So, What Is A Shelldigger Anyway?

I recently had to fill out a questionaire regarding my work history. I had filed for disability a couple of years ago, and the SS administration wants you to complete this form at least a couple or three times through the process. As per my normal expectations, meaning that no matter what the situation, nothing about filling out a standard form would be an easy job or in any way standard. They want you to list all of the duties you performed in a teeny little box about 2 inches wide and 1 inch tall. Well, I took one long look at that little space and decided to write them a report. Here it is with a few things added recently in parentheses:

Duties of a Commercial Diver

Daily routine:
Up by 6:00. Pack a lunch. Hook boat up to truck. Drive to service station to top off gas tanks. Grab a biscuit with something in it for breakfast. Drive to river, considering wind and weather conditions to maximize work efficiency on the way. Launch boat. Park truck, don wet suit. ( I used to joke among my diver friends that just getting to the river and into a wet suit was the equiivalent of a half days work for most people) Drive boat to pre determined location, again analyzing river current and wind en route (I have web sites bookmarked with this info, I know before I leave the house where I want to go, but often the wind you actually see does not jive with what the weatherman said. Sometimes conditions require rethinking intended location) Arrive at location, anchor off when you get there. Start (air) compressor. Throw out air/life line (and hang shell bags on the side of the boat). Buckle up weight belt harness, 50 lb. of lead. Prepare for dive (which consists of making sure all your gear is ready and functional) put a shell sack around my neck. (I also have a helmet with a very bright halogen 12 v bulb. They don’t call river diving “Black Water Diving” for nuttin) Raise anchor. Start dive.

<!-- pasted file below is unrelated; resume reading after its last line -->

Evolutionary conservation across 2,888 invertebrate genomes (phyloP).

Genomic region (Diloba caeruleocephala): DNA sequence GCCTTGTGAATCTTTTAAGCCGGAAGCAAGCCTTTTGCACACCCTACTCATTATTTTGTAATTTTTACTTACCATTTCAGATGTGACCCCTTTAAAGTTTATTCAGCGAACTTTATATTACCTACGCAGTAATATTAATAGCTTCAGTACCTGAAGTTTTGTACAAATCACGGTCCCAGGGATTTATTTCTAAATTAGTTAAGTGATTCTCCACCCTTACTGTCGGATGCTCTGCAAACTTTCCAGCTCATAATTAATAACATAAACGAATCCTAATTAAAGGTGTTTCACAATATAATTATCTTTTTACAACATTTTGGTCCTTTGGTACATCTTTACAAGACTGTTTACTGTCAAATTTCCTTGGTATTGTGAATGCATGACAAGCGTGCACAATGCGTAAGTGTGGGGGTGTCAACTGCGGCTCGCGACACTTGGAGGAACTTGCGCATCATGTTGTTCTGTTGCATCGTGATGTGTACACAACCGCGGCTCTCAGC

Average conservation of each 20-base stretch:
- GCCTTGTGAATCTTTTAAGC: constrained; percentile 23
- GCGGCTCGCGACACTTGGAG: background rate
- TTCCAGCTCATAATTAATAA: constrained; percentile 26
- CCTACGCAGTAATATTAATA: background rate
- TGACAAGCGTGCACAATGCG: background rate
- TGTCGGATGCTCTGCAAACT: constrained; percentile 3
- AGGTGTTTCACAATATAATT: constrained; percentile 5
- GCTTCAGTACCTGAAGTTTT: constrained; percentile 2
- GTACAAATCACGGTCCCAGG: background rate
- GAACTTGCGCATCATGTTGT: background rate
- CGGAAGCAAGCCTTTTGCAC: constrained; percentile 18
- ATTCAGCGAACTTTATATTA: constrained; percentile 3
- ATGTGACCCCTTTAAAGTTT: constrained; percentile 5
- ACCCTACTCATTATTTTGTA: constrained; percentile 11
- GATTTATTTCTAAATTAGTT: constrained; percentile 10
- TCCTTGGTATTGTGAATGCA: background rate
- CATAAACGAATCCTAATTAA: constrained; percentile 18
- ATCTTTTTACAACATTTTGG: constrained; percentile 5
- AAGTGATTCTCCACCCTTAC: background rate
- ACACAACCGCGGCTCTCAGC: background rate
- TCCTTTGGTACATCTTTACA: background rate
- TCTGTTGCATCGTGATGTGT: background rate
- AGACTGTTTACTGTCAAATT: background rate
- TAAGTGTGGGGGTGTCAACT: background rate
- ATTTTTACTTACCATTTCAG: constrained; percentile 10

A dive consists of descending hand over hand via air/life line to bottom (This ain’t Scuba!This kind of diving is classified as Hookah, using an oil-less air compressor mated to a Honda 5.5 horse engine to provide air, and using a “lifeline”. Basically an air hose attached to a good stout rope, that attaches to the weight belt. Wet Suits and regulators and masks you would recognize, they are the same as regular scuba gear.). Begin harvesting shell. Harvest shell till bag is full usually averaging 100 lbs sometimes more. Move bag to shoulder, instead of around neck (just in case of anything going wrong you can dump the bag easier from the shoulder instead of it mercilessly dragging you to the bottom), ascend line to boat, again hand over hand pulling yourself up, hang bag on side of boat, grab another bag and go right back down. Fill 2nd bag with shell. Ascend and hang 2nd bag. (If the river current is slow I can leave a bag hanging with no issues, if the current is strong, I have to go ahead and get in the boat, and drag the bag in before I fill another one. The hydrodynamic drag created by the bag in the water makes it much more difficult to pull the boat along behind you, upriver against the current)

Back in the boat you now have to heave the heavy bags of shell over the side and begin grading them for legal sale. Having many years of experience I cull very few. Shell are graded by size/species as per buyer preference and stored in 5 gal buckets. Add water to buckets to prolong shell life, and cover with burlap bags to protect from sun. Lunch time.